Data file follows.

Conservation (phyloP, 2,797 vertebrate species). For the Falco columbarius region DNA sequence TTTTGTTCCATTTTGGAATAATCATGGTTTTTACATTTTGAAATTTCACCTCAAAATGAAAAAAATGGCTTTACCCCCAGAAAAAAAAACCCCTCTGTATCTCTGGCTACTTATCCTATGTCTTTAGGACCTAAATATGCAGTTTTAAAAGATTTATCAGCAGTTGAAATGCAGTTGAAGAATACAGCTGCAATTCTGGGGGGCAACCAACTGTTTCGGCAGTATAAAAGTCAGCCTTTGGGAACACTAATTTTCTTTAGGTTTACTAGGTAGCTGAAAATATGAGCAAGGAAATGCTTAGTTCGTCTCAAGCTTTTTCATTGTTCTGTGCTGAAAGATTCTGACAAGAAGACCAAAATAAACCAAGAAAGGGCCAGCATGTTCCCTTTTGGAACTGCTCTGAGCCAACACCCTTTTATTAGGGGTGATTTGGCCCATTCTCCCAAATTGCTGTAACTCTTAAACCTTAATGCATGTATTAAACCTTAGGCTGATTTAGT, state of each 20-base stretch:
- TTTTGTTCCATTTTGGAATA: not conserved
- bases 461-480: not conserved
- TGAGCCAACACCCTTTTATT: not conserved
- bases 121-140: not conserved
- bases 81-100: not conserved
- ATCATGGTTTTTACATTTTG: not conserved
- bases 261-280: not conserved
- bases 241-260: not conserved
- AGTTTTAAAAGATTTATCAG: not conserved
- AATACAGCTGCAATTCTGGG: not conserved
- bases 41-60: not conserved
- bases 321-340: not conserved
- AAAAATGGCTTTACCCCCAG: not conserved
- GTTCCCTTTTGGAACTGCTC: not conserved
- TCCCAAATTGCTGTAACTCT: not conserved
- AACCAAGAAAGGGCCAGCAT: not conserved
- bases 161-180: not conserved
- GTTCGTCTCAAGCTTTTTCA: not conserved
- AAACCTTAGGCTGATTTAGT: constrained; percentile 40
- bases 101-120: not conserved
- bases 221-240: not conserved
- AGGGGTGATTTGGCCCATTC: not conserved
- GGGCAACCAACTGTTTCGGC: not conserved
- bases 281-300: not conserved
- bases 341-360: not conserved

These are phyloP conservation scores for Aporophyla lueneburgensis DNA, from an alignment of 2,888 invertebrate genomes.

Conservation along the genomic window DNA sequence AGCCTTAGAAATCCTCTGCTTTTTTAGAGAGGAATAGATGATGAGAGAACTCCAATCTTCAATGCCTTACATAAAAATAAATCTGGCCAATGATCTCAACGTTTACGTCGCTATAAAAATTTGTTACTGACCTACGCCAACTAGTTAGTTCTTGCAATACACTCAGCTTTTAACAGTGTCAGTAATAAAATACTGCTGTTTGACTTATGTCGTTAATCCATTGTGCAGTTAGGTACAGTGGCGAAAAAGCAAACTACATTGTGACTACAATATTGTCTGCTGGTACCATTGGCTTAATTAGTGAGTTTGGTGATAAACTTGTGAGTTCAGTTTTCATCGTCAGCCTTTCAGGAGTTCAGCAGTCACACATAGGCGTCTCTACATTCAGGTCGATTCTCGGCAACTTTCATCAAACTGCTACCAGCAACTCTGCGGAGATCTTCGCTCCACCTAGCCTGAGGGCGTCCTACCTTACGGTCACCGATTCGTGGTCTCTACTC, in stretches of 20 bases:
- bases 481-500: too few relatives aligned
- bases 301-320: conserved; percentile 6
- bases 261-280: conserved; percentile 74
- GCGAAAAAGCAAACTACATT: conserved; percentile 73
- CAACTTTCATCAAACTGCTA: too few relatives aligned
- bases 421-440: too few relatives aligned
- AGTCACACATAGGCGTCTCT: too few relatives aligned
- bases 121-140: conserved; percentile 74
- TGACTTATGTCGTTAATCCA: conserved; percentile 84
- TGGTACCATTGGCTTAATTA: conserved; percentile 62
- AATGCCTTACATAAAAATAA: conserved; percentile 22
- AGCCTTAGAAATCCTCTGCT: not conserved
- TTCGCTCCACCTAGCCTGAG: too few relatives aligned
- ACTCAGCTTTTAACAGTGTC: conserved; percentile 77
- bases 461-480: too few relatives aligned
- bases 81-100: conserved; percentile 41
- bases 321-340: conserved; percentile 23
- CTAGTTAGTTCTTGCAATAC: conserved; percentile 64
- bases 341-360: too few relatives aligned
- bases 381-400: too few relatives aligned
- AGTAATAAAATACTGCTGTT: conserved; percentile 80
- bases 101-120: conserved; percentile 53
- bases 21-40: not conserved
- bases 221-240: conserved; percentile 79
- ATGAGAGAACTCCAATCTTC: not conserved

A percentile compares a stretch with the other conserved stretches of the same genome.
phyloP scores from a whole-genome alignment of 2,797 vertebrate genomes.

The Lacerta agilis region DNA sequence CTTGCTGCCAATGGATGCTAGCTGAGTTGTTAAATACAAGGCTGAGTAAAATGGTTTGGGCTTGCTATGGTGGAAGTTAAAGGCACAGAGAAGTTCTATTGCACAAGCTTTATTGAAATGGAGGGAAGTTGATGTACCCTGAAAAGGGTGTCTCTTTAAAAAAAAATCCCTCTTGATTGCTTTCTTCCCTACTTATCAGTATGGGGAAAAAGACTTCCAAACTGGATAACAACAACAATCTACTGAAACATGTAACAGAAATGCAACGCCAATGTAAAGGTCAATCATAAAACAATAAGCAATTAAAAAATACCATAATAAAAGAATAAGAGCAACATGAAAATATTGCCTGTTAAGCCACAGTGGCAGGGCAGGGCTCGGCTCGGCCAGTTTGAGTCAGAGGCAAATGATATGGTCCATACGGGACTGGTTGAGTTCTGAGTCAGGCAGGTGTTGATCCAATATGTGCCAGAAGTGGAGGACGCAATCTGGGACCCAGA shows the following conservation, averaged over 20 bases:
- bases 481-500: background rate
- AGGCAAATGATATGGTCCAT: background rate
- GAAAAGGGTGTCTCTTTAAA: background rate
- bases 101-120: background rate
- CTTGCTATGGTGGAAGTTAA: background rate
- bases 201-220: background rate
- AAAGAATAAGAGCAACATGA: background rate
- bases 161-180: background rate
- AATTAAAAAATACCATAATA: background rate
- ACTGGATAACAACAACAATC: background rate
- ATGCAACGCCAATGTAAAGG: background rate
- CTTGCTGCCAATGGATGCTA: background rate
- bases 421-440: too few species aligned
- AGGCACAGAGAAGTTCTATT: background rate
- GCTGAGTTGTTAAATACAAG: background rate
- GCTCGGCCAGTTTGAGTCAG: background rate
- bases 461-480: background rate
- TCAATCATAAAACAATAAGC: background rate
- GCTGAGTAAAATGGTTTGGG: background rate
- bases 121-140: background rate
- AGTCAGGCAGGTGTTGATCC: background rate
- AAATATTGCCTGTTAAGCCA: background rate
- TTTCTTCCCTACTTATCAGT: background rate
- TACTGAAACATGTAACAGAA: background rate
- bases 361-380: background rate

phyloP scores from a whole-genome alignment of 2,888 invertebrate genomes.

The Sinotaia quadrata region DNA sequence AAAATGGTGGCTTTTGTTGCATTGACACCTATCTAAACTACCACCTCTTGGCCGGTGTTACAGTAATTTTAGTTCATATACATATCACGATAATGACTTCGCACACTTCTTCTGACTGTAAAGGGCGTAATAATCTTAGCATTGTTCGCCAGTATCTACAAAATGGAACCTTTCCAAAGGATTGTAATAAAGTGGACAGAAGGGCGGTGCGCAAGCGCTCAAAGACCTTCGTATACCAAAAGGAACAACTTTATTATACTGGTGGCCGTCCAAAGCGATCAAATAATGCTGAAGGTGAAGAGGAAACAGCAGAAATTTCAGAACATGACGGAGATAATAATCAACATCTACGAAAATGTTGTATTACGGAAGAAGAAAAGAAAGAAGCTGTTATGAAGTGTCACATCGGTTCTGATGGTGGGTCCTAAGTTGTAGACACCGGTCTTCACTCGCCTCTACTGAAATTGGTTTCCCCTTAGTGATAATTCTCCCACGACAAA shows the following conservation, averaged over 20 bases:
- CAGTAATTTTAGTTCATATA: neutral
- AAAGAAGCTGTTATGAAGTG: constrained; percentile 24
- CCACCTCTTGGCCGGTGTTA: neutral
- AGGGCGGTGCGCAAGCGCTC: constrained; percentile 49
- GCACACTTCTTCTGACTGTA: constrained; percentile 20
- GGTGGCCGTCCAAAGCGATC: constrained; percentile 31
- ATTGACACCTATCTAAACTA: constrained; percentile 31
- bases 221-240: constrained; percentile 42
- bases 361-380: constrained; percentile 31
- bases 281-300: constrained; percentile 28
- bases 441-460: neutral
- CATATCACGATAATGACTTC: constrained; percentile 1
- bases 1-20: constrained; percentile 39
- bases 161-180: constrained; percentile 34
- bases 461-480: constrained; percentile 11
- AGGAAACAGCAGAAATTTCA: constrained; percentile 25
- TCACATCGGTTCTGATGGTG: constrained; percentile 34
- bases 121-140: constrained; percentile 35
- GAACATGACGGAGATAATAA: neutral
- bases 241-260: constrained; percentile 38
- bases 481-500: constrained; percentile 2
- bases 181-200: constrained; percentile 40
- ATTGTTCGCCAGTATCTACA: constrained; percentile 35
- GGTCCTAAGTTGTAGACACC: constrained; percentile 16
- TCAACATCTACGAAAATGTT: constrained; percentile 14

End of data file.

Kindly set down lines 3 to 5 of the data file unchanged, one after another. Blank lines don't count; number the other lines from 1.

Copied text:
- bases 461-480: not conserved
- TGAGCCAACACCCTTTTATT: not conserved
- bases 121-140: not conserved